Microsoft is alienating part of its customer base

Martin Brinkmann
May 28, 2016
Updated • May 29, 2016

Microsoft's Windows 10 operating system is a success if you look at the operating system's growth and the use figures that Microsoft releases every now and then.

Windows 10 is doing pretty well right now but it has yet to be determined whether the growth of the operating system has been fueled largely by the free upgrade offer, and if it can stand on its own when the free upgrade offer ends on July 29, 2016.

I know users who are perfectly happy with Windows 10. While you can criticize the operating system for its privacy issues or removed features, the general consensus seems to be that it is a step in the right direction when compared to its predecessor Windows 8.

I also know users who dislike Windows 10 and don't want any part of it. This may come from privacy issues or missing support for specific programs, features or hardware components, and those are all valid reasons for not wanting to upgrade.

Probably the main reason why users don't want to upgrade to Windows 10 is Microsoft's aggressive approach in promoting the operating system.

Most did not mind the Get Windows 10 upgrade offer that Microsoft displayed initially on devices running Windows 7 or 8.1 as it was thought to be a one time thing at that time.

Problems began when the offer was repeated and changed multiple times throughout the short span of the operating system's availability.

Microsoft does not honor user choice

get windows 10 schedule

Microsoft does not honor user choice. Users who say no to Windows 10 -- and not scheduling the upgrade or accepting its download or installation should count as a clear no -- should not be bombarded with additional and modified upgrade prompts.

Apart from throwing multiple prompts at users who clearly did not want their device to be upgraded to Windows 10 the first time Microsoft asked, it is the "how" that is infuriating users.

Windows 10 upgrade prompts are changed all the time which confuses users as they have to find the one -- often hidden or obfuscated -- option to say no to the upgrade.

Hitting the close button of the upgrade prompt window worked previously, but it won't work in the latest version of the prompt for instance. If you don't pay close attention to these prompts, the likelihood is there that you will end up with Windows 10 installed.

Those are borderline malware tactics to get users to upgrade.

Even experienced users are at a loss, as hiding the updates that are responsible for displaying the Get Windows 10 offer is nothing but a temporary solution.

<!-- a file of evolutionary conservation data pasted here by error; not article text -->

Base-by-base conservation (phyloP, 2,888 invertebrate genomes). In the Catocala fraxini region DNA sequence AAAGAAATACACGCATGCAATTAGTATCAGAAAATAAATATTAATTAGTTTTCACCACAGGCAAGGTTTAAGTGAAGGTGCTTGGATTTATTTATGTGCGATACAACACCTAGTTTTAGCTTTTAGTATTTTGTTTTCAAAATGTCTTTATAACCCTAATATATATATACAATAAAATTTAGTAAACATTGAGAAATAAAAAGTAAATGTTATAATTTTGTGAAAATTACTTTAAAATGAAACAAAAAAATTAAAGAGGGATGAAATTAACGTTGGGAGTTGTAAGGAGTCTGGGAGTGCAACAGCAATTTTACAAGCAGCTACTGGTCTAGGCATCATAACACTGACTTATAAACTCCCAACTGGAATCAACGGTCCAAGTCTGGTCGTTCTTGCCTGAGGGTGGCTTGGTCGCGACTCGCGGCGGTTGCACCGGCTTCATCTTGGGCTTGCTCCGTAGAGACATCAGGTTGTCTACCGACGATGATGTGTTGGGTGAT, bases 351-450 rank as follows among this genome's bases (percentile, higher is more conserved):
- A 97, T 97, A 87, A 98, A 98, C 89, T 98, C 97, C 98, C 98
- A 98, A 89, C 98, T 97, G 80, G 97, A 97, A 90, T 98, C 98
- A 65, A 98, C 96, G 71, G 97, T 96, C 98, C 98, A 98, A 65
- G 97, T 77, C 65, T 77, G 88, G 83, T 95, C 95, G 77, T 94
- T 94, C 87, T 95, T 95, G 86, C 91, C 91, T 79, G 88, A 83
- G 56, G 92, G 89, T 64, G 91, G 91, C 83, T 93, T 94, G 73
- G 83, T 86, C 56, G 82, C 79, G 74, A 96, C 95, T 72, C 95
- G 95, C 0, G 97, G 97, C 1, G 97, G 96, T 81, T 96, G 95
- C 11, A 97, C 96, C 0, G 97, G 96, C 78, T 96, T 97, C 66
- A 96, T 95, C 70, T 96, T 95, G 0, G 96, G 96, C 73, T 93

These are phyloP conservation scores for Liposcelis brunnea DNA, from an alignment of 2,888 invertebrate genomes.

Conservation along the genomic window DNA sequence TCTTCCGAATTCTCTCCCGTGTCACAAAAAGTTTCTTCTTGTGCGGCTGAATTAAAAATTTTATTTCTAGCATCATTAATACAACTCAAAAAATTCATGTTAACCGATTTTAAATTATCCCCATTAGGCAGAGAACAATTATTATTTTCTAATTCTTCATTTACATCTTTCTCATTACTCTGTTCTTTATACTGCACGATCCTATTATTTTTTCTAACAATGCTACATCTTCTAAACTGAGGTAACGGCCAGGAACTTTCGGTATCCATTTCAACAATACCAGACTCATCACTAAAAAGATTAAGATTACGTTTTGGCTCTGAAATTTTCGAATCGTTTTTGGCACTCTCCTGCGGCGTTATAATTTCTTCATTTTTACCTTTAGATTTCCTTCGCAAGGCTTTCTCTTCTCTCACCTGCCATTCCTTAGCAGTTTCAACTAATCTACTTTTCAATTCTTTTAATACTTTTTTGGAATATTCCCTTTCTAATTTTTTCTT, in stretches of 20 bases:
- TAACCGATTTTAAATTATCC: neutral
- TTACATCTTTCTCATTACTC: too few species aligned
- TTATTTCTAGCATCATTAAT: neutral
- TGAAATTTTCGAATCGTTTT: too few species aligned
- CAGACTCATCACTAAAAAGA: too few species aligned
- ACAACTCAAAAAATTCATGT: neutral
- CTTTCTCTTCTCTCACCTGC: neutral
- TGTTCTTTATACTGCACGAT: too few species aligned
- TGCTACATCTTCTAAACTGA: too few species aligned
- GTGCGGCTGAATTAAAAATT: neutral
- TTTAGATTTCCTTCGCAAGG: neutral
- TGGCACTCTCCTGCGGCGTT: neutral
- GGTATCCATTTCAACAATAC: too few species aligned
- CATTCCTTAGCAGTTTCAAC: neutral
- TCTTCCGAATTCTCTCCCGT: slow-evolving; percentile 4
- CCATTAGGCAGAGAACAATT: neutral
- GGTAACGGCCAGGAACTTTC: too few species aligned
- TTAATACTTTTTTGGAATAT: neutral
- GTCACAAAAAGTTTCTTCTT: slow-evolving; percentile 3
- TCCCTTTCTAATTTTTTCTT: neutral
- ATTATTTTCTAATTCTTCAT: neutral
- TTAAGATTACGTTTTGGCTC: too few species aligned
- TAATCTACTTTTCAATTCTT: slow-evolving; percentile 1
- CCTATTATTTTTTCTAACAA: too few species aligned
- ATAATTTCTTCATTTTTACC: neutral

In fact, besides security updates, the updates that Microsoft appears to publish the most for Windows 7 and Windows 8.1 are updates that prepare the operating systems for the upgrade to Windows 10, or push a new version of the Get Windows 10 prompt on those systems.

Some users helped themselves by disabling all updates as Brad Chacos notes over at PCWorld. That option is dangerous if security patches are not downloaded and installed manually when they are released.

While user systems may be safe from being upgraded to Windows 10, since updates that push the new operating system are not downloaded and installed anymore, users will have to spend time downloading and installing security updates manually.

Note: The best option to block Windows 10 on a device running a previous version of Windows is to either use software like Never10 or GWX Control Panel, or configure the system manually for blocking Windows 10.

The main issue for many Microsoft customers who use Windows is that the company does not accept no when it comes to Windows 10, and that its tactics to get users to upgrade to the new operating system are anything but customer friendly.

Many hope that the situation will change once the free upgrade offer expires at the one-year anniversary of Windows 10's public release but Microsoft has not confirmed that this is indeed the case. Microsoft could easily change the free upgrade offer to a discounted upgrade offer prompt instead, but that would probably be more user friendly considering that money would need to change hands.

Another interesting question is how alienated customers will react when they have to pick another operating system, for instance when buying a new PC or the current operating system expires.

Now You: Is Microsoft doing itself a favor here?

Microsoft is alienating part of its customer base
Article Name
Microsoft is alienating part of its customer base
Microsoft's constant pushing of Windows 10 upgrade notifications and updates on Windows 7 and 8.1 devices is alienating part of the company's customer base.
Ghacks Technology News

Tutorials & Tips

Previous Post: «
Next Post: «


  1. Dan Donx said on January 15, 2023 at 10:29 am

    What mental age of reader are you targeting with the first sentence? 10?

    Why not write an article on how to *avoid* upgrading from W10 to W11. Analogous to those like me who avoided upgrading from 7 to 10 for as long as possible.

    If your paymaster Microsoft permits it, of course.

  2. Dexter said on January 15, 2023 at 11:14 am

    5. Rufus
    6. Ventoy

    PS. I hate reading these “SEO optimized” articles.

    1. cdr said on January 15, 2023 at 3:32 pm

      I used Rufus to create an installer for a 6th gen intel i5 that had MBR. It upgraded using Setup. No issues except for Win 11 always prompting me to replace my local account. Still using Win 10 Pro on all my other PCs to avoid the bullying.

  3. sv said on January 15, 2023 at 6:40 pm